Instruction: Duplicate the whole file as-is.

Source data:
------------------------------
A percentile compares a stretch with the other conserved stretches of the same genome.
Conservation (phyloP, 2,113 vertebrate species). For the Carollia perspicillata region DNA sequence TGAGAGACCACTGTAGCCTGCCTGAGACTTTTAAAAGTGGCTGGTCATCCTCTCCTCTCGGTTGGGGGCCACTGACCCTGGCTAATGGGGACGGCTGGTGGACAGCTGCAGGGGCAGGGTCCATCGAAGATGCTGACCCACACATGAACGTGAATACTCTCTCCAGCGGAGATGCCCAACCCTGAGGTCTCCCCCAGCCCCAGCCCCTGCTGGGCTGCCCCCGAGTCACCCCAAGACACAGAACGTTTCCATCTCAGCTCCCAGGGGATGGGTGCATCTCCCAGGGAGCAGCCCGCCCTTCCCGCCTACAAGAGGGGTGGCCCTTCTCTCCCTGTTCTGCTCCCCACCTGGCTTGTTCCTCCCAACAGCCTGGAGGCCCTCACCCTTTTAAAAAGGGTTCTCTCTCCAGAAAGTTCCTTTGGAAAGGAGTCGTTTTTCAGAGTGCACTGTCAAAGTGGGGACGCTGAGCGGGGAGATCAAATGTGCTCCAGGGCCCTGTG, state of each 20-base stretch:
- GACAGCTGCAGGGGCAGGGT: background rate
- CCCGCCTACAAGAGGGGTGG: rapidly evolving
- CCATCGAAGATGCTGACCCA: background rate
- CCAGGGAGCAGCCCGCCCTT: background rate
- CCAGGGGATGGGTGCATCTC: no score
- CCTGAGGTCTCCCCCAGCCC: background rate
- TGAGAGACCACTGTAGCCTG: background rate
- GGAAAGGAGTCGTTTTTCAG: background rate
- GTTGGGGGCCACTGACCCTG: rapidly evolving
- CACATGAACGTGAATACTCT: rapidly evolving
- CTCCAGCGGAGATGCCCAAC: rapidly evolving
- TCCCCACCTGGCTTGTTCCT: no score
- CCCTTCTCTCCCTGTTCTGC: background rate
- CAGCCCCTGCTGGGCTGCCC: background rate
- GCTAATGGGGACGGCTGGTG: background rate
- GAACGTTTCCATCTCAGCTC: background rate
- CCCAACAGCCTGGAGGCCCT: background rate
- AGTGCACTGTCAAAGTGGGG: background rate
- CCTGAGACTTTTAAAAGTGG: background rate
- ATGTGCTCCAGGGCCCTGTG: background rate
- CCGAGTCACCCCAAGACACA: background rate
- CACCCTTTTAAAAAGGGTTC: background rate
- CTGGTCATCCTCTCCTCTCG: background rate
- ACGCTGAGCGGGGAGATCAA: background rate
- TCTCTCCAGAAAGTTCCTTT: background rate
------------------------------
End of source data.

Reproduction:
A percentile compares a stretch with the other conserved stretches of the same genome.
Conservation (phyloP, 2,113 vertebrate species). For the Carollia perspicillata region DNA sequence TGAGAGACCACTGTAGCCTGCCTGAGACTTTTAAAAGTGGCTGGTCATCCTCTCCTCTCGGTTGGGGGCCACTGACCCTGGCTAATGGGGACGGCTGGTGGACAGCTGCAGGGGCAGGGTCCATCGAAGATGCTGACCCACACATGAACGTGAATACTCTCTCCAGCGGAGATGCCCAACCCTGAGGTCTCCCCCAGCCCCAGCCCCTGCTGGGCTGCCCCCGAGTCACCCCAAGACACAGAACGTTTCCATCTCAGCTCCCAGGGGATGGGTGCATCTCCCAGGGAGCAGCCCGCCCTTCCCGCCTACAAGAGGGGTGGCCCTTCTCTCCCTGTTCTGCTCCCCACCTGGCTTGTTCCTCCCAACAGCCTGGAGGCCCTCACCCTTTTAAAAAGGGTTCTCTCTCCAGAAAGTTCCTTTGGAAAGGAGTCGTTTTTCAGAGTGCACTGTCAAAGTGGGGACGCTGAGCGGGGAGATCAAATGTGCTCCAGGGCCCTGTG, state of each 20-base stretch:
- GACAGCTGCAGGGGCAGGGT: background rate
- CCCGCCTACAAGAGGGGTGG: rapidly evolving
- CCATCGAAGATGCTGACCCA: background rate
- CCAGGGAGCAGCCCGCCCTT: background rate
- CCAGGGGATGGGTGCATCTC: no score
- CCTGAGGTCTCCCCCAGCCC: background rate
- TGAGAGACCACTGTAGCCTG: background rate
- GGAAAGGAGTCGTTTTTCAG: background rate
- GTTGGGGGCCACTGACCCTG: rapidly evolving
- CACATGAACGTGAATACTCT: rapidly evolving
- CTCCAGCGGAGATGCCCAAC: rapidly evolving
- TCCCCACCTGGCTTGTTCCT: no score
- CCCTTCTCTCCCTGTTCTGC: background rate
- CAGCCCCTGCTGGGCTGCCC: background rate
- GCTAATGGGGACGGCTGGTG: background rate
- GAACGTTTCCATCTCAGCTC: background rate
- CCCAACAGCCTGGAGGCCCT: background rate
- AGTGCACTGTCAAAGTGGGG: background rate
- CCTGAGACTTTTAAAAGTGG: background rate
- ATGTGCTCCAGGGCCCTGTG: background rate
- CCGAGTCACCCCAAGACACA: background rate
- CACCCTTTTAAAAAGGGTTC: background rate
- CTGGTCATCCTCTCCTCTCG: background rate
- ACGCTGAGCGGGGAGATCAA: background rate
- TCTCTCCAGAAAGTTCCTTT: background rate